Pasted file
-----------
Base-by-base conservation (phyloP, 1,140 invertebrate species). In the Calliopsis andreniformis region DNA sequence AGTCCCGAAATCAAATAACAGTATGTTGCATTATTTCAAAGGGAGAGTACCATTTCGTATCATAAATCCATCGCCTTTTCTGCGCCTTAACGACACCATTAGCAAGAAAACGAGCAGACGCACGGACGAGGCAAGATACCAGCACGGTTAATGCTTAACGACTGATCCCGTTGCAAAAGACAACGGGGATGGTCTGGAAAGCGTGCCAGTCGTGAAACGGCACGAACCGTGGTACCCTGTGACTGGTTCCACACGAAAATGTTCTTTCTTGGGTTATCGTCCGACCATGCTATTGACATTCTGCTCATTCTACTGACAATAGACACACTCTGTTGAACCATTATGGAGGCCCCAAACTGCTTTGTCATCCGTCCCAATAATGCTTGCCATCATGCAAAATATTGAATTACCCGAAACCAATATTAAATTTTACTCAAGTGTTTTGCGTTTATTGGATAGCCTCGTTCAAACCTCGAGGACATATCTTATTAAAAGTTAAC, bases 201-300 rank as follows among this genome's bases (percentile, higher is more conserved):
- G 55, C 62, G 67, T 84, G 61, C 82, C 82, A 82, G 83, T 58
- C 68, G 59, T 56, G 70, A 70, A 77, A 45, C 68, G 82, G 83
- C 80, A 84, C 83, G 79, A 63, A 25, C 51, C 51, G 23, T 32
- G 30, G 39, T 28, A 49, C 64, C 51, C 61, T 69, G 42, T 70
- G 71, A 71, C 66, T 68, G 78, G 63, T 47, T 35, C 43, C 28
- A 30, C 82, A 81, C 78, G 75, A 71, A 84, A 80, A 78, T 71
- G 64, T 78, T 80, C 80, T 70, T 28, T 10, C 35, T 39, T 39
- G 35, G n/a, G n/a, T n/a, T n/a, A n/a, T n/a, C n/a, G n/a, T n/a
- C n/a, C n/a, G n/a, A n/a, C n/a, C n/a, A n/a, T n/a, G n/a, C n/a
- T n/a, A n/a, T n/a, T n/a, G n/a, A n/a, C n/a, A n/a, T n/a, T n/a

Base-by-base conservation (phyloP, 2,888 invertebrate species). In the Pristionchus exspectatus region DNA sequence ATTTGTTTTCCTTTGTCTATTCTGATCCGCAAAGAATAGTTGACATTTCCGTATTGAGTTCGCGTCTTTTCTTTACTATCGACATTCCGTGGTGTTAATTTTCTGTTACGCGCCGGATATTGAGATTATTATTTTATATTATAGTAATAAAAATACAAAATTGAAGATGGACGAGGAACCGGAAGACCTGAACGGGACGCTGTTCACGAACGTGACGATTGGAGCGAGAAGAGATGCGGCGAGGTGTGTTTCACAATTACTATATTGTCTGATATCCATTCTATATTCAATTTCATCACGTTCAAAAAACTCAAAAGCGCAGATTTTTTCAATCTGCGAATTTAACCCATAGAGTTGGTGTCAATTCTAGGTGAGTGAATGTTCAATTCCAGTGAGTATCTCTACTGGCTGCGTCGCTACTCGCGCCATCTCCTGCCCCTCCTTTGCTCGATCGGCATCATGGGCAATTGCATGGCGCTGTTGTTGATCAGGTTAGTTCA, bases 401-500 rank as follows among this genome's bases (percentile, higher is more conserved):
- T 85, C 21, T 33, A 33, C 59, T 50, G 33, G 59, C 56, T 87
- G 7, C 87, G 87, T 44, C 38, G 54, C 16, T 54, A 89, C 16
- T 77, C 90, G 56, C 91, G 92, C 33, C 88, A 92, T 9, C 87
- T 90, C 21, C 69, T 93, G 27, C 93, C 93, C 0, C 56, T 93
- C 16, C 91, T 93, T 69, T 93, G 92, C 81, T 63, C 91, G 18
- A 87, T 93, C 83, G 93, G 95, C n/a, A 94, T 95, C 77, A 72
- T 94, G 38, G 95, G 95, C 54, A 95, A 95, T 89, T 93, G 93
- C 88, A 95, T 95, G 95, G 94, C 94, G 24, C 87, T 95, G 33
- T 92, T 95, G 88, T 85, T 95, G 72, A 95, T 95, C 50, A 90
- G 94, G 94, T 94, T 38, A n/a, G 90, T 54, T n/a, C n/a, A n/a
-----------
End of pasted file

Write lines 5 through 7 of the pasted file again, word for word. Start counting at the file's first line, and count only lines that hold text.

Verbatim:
- G 30, G 39, T 28, A 49, C 64, C 51, C 61, T 69, G 42, T 70
- G 71, A 71, C 66, T 68, G 78, G 63, T 47, T 35, C 43, C 28
- A 30, C 82, A 81, C 78, G 75, A 71, A 84, A 80, A 78, T 71